Young people brought big ideas to TEDxYouth Sydney 2019. Speakers were selected on the basis of their original and disruptive contributions and innovations at home and abroad. Here we round up just some of our favourite young innovators making waves.
Jean Hinchliffe, 15, Climate Change Activist
Jean Hinchliffe spoke passionately about the about impact of climate change on Generation Z, and the way these digital natives are using social media to get their voices heard. Hinchliffe said “the younger a person is the more they will be impacted by climate change and the less of a voice they have today.”
She has been integral to organising #schoolstrikeforclimatechange in which high school students boycotted their studies to protest climate complacency. In particular, she denounced “the mass inaction of our politicians” on issues pertaining to climate. But she said she had been heartened by the global response of young people to the issue.
The first School Strike for Climate numbered 15,000 students in Australia. The second was 1.5 million worldwide across 100 countries. Hinchliffe noted that Gen Z were the first generation to grow up with the internet and social media. This means they have more access to climate information from an early age than generations before them. They are also perfectly positioned to organise global movements – she noted that “Most planning teams have never had physical meetings”. Instead they are at home generating viral movements online that are making waves in the real world.
James J Robinson, 23, Photographer
At a young age, James J Robinson found commercial success as a photographer. His art has been published in The New York Times and Vogue Australia. Furthermore, he has worked with some of the biggest names in business – think Kylie Jenner and Rihanna.
Robinson said his favourite models, however, are those closest to him. His grandmother, his queer community and the every day people in his life like his Brooklyn hairdresser.
Robinson spoke eloquently about the pain of growing up queer and Philippino in Australia. He recounted being “robbed” of a coming out experience when he was asked out by another boy at age 14 over MSN, only to arrive at school to find out it had been a cruel prank.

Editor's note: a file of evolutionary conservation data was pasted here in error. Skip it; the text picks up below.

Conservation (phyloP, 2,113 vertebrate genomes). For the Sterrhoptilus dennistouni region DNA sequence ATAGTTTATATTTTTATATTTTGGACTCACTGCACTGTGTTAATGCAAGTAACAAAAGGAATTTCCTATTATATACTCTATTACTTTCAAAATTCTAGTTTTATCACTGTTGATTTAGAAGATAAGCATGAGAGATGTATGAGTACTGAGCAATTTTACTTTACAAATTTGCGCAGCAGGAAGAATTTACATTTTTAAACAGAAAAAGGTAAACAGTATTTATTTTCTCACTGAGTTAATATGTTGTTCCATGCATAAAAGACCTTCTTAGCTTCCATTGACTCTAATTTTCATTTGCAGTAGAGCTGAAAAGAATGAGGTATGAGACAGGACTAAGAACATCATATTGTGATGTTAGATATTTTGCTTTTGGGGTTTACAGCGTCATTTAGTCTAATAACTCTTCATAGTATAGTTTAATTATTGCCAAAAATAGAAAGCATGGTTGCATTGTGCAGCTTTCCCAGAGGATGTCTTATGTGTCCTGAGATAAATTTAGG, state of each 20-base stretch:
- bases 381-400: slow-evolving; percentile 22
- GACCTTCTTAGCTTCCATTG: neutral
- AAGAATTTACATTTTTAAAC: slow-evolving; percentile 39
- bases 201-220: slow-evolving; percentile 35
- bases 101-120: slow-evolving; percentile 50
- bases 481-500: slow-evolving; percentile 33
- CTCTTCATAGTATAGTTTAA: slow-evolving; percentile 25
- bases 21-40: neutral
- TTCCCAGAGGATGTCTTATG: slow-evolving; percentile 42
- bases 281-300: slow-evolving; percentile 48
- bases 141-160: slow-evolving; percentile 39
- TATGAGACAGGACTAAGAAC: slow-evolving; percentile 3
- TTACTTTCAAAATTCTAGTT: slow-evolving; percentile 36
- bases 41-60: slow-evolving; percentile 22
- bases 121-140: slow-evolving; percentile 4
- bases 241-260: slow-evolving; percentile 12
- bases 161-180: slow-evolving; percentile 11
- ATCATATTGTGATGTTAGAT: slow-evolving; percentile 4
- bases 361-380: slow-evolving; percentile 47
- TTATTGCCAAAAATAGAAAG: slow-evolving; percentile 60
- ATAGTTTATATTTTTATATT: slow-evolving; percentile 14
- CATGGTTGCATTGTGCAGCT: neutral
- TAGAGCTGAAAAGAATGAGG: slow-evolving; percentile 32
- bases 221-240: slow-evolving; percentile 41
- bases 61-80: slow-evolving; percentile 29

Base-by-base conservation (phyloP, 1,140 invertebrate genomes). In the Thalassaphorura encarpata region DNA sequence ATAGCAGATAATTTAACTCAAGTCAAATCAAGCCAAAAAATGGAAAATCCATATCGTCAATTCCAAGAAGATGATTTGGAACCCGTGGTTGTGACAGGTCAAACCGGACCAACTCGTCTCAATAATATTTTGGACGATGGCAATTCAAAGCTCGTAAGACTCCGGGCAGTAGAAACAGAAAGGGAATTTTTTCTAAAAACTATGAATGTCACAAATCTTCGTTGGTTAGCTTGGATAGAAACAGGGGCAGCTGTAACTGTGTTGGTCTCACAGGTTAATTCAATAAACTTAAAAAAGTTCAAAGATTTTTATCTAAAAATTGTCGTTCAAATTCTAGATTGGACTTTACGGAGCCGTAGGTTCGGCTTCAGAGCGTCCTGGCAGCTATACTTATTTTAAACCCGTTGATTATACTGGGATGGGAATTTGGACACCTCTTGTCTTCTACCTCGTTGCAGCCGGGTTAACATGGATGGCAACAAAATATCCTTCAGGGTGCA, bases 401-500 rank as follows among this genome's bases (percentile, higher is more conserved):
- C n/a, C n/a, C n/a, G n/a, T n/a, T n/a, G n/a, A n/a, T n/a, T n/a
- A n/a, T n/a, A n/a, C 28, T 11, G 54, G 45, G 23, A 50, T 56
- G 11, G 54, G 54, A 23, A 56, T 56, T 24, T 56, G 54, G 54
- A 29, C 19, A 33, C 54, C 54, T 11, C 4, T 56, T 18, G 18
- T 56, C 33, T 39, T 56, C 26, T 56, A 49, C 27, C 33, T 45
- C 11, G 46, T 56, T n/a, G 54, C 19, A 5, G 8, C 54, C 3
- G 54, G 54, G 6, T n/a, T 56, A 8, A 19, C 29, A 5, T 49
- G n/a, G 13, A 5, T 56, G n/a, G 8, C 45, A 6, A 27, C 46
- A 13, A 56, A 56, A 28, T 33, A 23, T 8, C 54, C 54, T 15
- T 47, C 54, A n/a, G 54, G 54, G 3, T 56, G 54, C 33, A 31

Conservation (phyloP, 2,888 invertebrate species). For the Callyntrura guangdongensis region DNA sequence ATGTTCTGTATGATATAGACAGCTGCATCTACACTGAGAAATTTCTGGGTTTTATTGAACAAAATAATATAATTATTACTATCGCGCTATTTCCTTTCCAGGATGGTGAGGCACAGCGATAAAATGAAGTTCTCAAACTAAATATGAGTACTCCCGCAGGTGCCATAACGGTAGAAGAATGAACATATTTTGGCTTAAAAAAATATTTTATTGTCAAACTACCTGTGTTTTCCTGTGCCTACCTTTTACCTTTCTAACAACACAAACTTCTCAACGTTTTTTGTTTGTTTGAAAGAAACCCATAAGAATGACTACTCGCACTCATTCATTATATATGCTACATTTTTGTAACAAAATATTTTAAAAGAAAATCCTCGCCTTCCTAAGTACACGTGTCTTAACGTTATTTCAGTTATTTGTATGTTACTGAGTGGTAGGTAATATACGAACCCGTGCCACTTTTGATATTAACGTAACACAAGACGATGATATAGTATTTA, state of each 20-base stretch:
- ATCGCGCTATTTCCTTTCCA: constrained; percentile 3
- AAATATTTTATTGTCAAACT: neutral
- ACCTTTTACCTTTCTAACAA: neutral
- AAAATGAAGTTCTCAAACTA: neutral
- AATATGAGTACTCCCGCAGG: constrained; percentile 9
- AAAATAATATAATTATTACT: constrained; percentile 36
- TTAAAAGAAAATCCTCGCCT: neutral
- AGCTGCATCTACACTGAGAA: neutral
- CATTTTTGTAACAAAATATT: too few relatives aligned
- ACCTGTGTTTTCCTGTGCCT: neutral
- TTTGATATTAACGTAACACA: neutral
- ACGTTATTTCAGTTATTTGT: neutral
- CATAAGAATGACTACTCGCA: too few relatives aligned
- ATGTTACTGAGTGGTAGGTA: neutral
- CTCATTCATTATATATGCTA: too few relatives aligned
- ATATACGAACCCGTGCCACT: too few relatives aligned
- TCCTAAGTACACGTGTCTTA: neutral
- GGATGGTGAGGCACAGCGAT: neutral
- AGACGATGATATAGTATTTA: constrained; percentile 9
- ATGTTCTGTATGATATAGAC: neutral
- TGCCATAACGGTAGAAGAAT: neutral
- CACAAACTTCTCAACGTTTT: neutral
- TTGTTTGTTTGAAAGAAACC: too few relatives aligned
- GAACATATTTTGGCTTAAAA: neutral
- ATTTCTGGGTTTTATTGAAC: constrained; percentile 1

He said these experiences, along with the representation of queer people on film, filled him with dread. From comedies like Mean Girls and Clueless, he learnt that being a gay man meant “being the comedic appendix to a white girls struggle”.
He said: “I wasn’t scared to be gay because it made me different, I was scared to be gay because it condemned me to a life of humiliation and loneliness.”
Now Robinson uses his platform and his art, that he describes as “poetic realism”, to elevate queer and ethnically diverse bodies and and celebrate his friends and family. He said that representation is about more than who is front of the camera, it is also about who is behind it – showing a queer person or using diverse casting is meaningless if it is tokenistic.
James Robinson uses his own experiences to empathise with his subjects and show them for who they really are – fun, sexy and unashamedly cool. Oh, and he took that photo of his Phillipino grandmother with a chainsaw because he wanted to show his high school bullies that he had access to one!
Angelina Arora, 16, Scientist and Year 12 Student
Angelina Arora’s journey to find a solution to single-use plastics has been a long one. This might be surprising, as she’s only 16 but the issue has been troubling Arora since she was 11.
After a failed experiment with Corn Starch Arora turned to materials she saw at her local fish and chip shop and found success. She noticed that crustacean shells like prawn and lobster closely resembled plastic, and indeed after much experimentation she found they can be made to function the same way.
The benefits of crustacean plastics?
They degrade 1.5 million times faster than conventional plastics and actually release nitrogen into the soil, acting as a natural fertilizer. She is continuing her research on crustacean plastic and its applications in medicine, from wound dressing to dissolvable stitches. At the same time she has discovered a strain of algae that will provide a potential solution to oil spill clean ups. Her research has earn’t her multiple awards and University Scholarships. Not to rest on her laurels, Arora has also earn’t accolades for her charity work and commitment to the community – she was acknowledged for her leadership in social justice by Dame Marie Basheer, was named Young Citizen of the Year for 2019 and has been nominated for Young Australian of the Year. All this before she has even completed her schooling.
Angelina Arora is certainly one to watch and we cant wait to see what the future will bring for her.
These speakers were just a handful of young high achievers with big ideas who presented at TEDxYouth. While speakers ranged from computer engineers, to video game designers to performance artists and activists for the differently abled there was a consistent message across all talks. This message was a strong belief that Generation Z and millennials can and will effect change in the future by challenging the status quo and thinking forward. The passion, grit and sheer hard work on display at TEDxYouth was a powerful refutation to older generations who see their juniors as disaffected and selfie obsessed.
We cannot wait to see how these future leaders change the world.